Some special operations medics in Afghanistan now have a new device that helps save soldiers with the most common cause of preventable death in combat: a traumatic pelvic wound.
Unlike a hemorrhage in the arm or leg where a tourniquet can be used to shut off bleeding, there was no way until recently to do the same for wounds in the lower torso, which can kill a person in a matter of minutes.
It was “a noted capability gap on the battlefield: How do we treat bleeding where we can’t use tourniquets?” said John Croushorn, a former Army doctor.
After serving as a flight surgeon in Iraq, Croushorn and former combat medic Richard Schwartz devised an inflatable tourniquet that buckles around a victim’s abdomen, and when pumped with air becomes a wedge shape that puts about 80 pounds of pressure on the abdominal aorta, cutting off blood flow to the pelvis. Ted Westmoreland, a former medic with U.S. Army Special Operations, then helped devise the windlass that twists to tighten the device so it stays in place.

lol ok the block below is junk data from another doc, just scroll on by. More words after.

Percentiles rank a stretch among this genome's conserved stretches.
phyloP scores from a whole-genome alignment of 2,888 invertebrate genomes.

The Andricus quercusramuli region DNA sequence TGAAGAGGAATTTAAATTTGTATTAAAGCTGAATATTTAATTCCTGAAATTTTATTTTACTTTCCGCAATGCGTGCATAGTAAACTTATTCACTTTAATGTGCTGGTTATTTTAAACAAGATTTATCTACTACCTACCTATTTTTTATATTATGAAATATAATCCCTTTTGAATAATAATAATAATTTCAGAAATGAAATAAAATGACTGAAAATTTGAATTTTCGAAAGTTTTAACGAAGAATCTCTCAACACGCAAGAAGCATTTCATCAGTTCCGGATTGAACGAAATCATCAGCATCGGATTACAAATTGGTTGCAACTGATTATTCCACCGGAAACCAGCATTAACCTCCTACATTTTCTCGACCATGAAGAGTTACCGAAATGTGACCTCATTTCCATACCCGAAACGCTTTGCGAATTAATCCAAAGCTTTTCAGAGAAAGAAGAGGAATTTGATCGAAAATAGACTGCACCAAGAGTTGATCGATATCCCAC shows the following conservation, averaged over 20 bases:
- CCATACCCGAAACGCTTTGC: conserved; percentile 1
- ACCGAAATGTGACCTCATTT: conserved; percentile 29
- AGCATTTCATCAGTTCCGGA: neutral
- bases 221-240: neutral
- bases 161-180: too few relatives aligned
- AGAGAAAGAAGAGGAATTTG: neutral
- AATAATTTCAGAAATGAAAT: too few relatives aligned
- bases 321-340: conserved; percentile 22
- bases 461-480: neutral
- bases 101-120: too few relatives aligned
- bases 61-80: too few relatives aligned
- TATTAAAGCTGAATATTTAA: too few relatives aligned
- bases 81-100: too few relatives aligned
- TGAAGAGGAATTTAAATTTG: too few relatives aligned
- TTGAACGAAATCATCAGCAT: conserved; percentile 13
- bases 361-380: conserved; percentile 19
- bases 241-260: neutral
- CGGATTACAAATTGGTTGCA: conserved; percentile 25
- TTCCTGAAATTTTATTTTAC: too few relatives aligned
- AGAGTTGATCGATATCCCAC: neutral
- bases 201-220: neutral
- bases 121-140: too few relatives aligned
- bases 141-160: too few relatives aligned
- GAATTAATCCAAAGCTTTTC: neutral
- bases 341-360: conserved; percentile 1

One person with minimal training can have it out of the bag and applied in about 60 seconds, and it doesn’t need to be done by a medic, Croushorn said, because the device doesn’t require precise positioning.
Interesting. I’m pretty rusty on my trauma care (we didn’t even have tourniquets in our aid kits when I was in), but this seems to address a major vulnerability. As it is, for many troops, the lower abdomen/pelvic area is one of the areas that is essentially unarmored, and simultaneously not easily treated for bleeding.